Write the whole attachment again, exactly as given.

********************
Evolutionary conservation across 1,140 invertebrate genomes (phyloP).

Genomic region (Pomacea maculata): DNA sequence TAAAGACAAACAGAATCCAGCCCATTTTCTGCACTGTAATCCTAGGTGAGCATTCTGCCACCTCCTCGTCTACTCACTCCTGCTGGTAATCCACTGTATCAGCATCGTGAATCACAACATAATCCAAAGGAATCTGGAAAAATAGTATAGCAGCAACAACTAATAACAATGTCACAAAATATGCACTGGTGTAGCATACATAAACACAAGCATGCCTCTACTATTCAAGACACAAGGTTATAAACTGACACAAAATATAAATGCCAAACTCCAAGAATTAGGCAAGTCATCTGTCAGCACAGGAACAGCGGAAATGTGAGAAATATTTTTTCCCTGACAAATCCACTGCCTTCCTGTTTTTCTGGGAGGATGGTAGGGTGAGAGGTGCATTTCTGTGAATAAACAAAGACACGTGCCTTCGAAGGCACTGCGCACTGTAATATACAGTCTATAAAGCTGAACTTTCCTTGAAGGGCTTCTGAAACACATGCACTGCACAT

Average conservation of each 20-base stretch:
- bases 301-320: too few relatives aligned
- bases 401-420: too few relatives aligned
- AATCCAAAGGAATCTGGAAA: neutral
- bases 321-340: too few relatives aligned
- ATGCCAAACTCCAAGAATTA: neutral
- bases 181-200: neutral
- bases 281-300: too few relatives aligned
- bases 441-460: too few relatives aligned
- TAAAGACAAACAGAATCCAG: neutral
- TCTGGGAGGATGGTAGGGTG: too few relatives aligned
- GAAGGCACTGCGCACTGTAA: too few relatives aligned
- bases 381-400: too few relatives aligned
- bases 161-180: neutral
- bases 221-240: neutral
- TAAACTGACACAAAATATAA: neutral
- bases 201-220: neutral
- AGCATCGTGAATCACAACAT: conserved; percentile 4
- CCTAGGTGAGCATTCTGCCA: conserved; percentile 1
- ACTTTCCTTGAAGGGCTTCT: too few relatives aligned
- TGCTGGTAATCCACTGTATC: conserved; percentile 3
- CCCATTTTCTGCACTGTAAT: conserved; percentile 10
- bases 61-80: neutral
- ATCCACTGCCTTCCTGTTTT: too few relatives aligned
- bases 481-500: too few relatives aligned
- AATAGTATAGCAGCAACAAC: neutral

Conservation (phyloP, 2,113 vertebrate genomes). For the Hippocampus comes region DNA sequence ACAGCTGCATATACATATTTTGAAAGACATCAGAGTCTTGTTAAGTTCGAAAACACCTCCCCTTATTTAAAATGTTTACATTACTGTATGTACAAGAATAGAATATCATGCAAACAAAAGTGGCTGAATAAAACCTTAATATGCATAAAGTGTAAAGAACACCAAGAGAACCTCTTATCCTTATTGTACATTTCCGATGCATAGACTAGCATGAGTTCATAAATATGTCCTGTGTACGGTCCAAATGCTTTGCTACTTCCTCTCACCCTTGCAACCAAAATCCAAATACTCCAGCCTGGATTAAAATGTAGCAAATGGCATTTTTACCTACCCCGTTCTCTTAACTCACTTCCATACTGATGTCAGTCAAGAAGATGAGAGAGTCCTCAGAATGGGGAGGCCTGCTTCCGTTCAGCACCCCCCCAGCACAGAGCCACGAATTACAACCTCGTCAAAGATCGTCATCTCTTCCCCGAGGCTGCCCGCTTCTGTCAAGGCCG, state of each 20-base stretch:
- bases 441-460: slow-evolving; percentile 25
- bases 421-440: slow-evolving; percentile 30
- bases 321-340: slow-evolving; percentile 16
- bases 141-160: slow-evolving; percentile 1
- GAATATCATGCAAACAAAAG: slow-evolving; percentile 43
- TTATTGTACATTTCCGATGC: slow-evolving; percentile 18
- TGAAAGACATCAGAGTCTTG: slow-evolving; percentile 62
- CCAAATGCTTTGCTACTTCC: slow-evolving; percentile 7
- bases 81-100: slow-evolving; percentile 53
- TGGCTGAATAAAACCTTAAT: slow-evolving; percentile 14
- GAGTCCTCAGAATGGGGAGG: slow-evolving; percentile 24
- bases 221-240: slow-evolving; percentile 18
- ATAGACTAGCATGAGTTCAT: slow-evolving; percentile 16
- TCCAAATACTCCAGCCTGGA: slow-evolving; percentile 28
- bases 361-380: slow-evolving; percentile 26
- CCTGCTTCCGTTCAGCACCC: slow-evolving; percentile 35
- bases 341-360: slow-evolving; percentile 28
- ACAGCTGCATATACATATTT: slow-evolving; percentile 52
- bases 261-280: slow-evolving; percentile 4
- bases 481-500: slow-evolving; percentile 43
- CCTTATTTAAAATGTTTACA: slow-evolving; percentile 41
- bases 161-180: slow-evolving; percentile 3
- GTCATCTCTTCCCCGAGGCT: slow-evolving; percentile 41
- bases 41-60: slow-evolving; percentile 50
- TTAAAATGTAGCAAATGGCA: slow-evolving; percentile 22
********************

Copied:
Evolutionary conservation across 1,140 invertebrate genomes (phyloP).

Genomic region (Pomacea maculata): DNA sequence TAAAGACAAACAGAATCCAGCCCATTTTCTGCACTGTAATCCTAGGTGAGCATTCTGCCACCTCCTCGTCTACTCACTCCTGCTGGTAATCCACTGTATCAGCATCGTGAATCACAACATAATCCAAAGGAATCTGGAAAAATAGTATAGCAGCAACAACTAATAACAATGTCACAAAATATGCACTGGTGTAGCATACATAAACACAAGCATGCCTCTACTATTCAAGACACAAGGTTATAAACTGACACAAAATATAAATGCCAAACTCCAAGAATTAGGCAAGTCATCTGTCAGCACAGGAACAGCGGAAATGTGAGAAATATTTTTTCCCTGACAAATCCACTGCCTTCCTGTTTTTCTGGGAGGATGGTAGGGTGAGAGGTGCATTTCTGTGAATAAACAAAGACACGTGCCTTCGAAGGCACTGCGCACTGTAATATACAGTCTATAAAGCTGAACTTTCCTTGAAGGGCTTCTGAAACACATGCACTGCACAT

Average conservation of each 20-base stretch:
- bases 301-320: too few relatives aligned
- bases 401-420: too few relatives aligned
- AATCCAAAGGAATCTGGAAA: neutral
- bases 321-340: too few relatives aligned
- ATGCCAAACTCCAAGAATTA: neutral
- bases 181-200: neutral
- bases 281-300: too few relatives aligned
- bases 441-460: too few relatives aligned
- TAAAGACAAACAGAATCCAG: neutral
- TCTGGGAGGATGGTAGGGTG: too few relatives aligned
- GAAGGCACTGCGCACTGTAA: too few relatives aligned
- bases 381-400: too few relatives aligned
- bases 161-180: neutral
- bases 221-240: neutral
- TAAACTGACACAAAATATAA: neutral
- bases 201-220: neutral
- AGCATCGTGAATCACAACAT: conserved; percentile 4
- CCTAGGTGAGCATTCTGCCA: conserved; percentile 1
- ACTTTCCTTGAAGGGCTTCT: too few relatives aligned
- TGCTGGTAATCCACTGTATC: conserved; percentile 3
- CCCATTTTCTGCACTGTAAT: conserved; percentile 10
- bases 61-80: neutral
- ATCCACTGCCTTCCTGTTTT: too few relatives aligned
- bases 481-500: too few relatives aligned
- AATAGTATAGCAGCAACAAC: neutral

Conservation (phyloP, 2,113 vertebrate genomes). For the Hippocampus comes region DNA sequence ACAGCTGCATATACATATTTTGAAAGACATCAGAGTCTTGTTAAGTTCGAAAACACCTCCCCTTATTTAAAATGTTTACATTACTGTATGTACAAGAATAGAATATCATGCAAACAAAAGTGGCTGAATAAAACCTTAATATGCATAAAGTGTAAAGAACACCAAGAGAACCTCTTATCCTTATTGTACATTTCCGATGCATAGACTAGCATGAGTTCATAAATATGTCCTGTGTACGGTCCAAATGCTTTGCTACTTCCTCTCACCCTTGCAACCAAAATCCAAATACTCCAGCCTGGATTAAAATGTAGCAAATGGCATTTTTACCTACCCCGTTCTCTTAACTCACTTCCATACTGATGTCAGTCAAGAAGATGAGAGAGTCCTCAGAATGGGGAGGCCTGCTTCCGTTCAGCACCCCCCCAGCACAGAGCCACGAATTACAACCTCGTCAAAGATCGTCATCTCTTCCCCGAGGCTGCCCGCTTCTGTCAAGGCCG, state of each 20-base stretch:
- bases 441-460: slow-evolving; percentile 25
- bases 421-440: slow-evolving; percentile 30
- bases 321-340: slow-evolving; percentile 16
- bases 141-160: slow-evolving; percentile 1
- GAATATCATGCAAACAAAAG: slow-evolving; percentile 43
- TTATTGTACATTTCCGATGC: slow-evolving; percentile 18
- TGAAAGACATCAGAGTCTTG: slow-evolving; percentile 62
- CCAAATGCTTTGCTACTTCC: slow-evolving; percentile 7
- bases 81-100: slow-evolving; percentile 53
- TGGCTGAATAAAACCTTAAT: slow-evolving; percentile 14
- GAGTCCTCAGAATGGGGAGG: slow-evolving; percentile 24
- bases 221-240: slow-evolving; percentile 18
- ATAGACTAGCATGAGTTCAT: slow-evolving; percentile 16
- TCCAAATACTCCAGCCTGGA: slow-evolving; percentile 28
- bases 361-380: slow-evolving; percentile 26
- CCTGCTTCCGTTCAGCACCC: slow-evolving; percentile 35
- bases 341-360: slow-evolving; percentile 28
- ACAGCTGCATATACATATTT: slow-evolving; percentile 52
- bases 261-280: slow-evolving; percentile 4
- bases 481-500: slow-evolving; percentile 43
- CCTTATTTAAAATGTTTACA: slow-evolving; percentile 41
- bases 161-180: slow-evolving; percentile 3
- GTCATCTCTTCCCCGAGGCT: slow-evolving; percentile 41
- bases 41-60: slow-evolving; percentile 50
- TTAAAATGTAGCAAATGGCA: slow-evolving; percentile 22